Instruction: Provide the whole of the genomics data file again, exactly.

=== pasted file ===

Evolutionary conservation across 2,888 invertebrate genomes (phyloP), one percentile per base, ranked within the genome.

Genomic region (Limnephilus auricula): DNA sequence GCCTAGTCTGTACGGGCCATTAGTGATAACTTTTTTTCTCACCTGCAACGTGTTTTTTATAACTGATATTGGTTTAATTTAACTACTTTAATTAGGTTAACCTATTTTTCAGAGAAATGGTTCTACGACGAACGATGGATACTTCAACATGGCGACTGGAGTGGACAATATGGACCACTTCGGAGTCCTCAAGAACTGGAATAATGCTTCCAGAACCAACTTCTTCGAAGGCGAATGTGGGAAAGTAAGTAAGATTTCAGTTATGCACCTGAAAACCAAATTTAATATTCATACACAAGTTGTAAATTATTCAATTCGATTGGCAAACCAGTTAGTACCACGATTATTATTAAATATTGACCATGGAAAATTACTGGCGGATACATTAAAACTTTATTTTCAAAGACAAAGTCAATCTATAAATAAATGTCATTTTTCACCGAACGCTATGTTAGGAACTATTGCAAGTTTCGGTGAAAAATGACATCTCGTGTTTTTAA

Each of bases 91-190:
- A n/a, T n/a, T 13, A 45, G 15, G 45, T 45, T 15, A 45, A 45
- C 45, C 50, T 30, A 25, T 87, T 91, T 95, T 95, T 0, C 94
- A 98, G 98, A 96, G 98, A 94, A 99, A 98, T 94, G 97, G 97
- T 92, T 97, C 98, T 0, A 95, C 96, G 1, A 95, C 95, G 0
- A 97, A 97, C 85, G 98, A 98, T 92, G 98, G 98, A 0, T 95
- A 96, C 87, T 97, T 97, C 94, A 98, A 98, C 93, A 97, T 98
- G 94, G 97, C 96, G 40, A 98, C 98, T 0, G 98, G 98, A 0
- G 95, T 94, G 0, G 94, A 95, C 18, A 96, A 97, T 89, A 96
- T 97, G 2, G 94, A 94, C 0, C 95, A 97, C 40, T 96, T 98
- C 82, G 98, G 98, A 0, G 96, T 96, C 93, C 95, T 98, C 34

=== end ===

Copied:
Evolutionary conservation across 2,888 invertebrate genomes (phyloP), one percentile per base, ranked within the genome.

Genomic region (Limnephilus auricula): DNA sequence GCCTAGTCTGTACGGGCCATTAGTGATAACTTTTTTTCTCACCTGCAACGTGTTTTTTATAACTGATATTGGTTTAATTTAACTACTTTAATTAGGTTAACCTATTTTTCAGAGAAATGGTTCTACGACGAACGATGGATACTTCAACATGGCGACTGGAGTGGACAATATGGACCACTTCGGAGTCCTCAAGAACTGGAATAATGCTTCCAGAACCAACTTCTTCGAAGGCGAATGTGGGAAAGTAAGTAAGATTTCAGTTATGCACCTGAAAACCAAATTTAATATTCATACACAAGTTGTAAATTATTCAATTCGATTGGCAAACCAGTTAGTACCACGATTATTATTAAATATTGACCATGGAAAATTACTGGCGGATACATTAAAACTTTATTTTCAAAGACAAAGTCAATCTATAAATAAATGTCATTTTTCACCGAACGCTATGTTAGGAACTATTGCAAGTTTCGGTGAAAAATGACATCTCGTGTTTTTAA

Each of bases 91-190:
- A n/a, T n/a, T 13, A 45, G 15, G 45, T 45, T 15, A 45, A 45
- C 45, C 50, T 30, A 25, T 87, T 91, T 95, T 95, T 0, C 94
- A 98, G 98, A 96, G 98, A 94, A 99, A 98, T 94, G 97, G 97
- T 92, T 97, C 98, T 0, A 95, C 96, G 1, A 95, C 95, G 0
- A 97, A 97, C 85, G 98, A 98, T 92, G 98, G 98, A 0, T 95
- A 96, C 87, T 97, T 97, C 94, A 98, A 98, C 93, A 97, T 98
- G 94, G 97, C 96, G 40, A 98, C 98, T 0, G 98, G 98, A 0
- G 95, T 94, G 0, G 94, A 95, C 18, A 96, A 97, T 89, A 96
- T 97, G 2, G 94, A 94, C 0, C 95, A 97, C 40, T 96, T 98
- C 82, G 98, G 98, A 0, G 96, T 96, C 93, C 95, T 98, C 34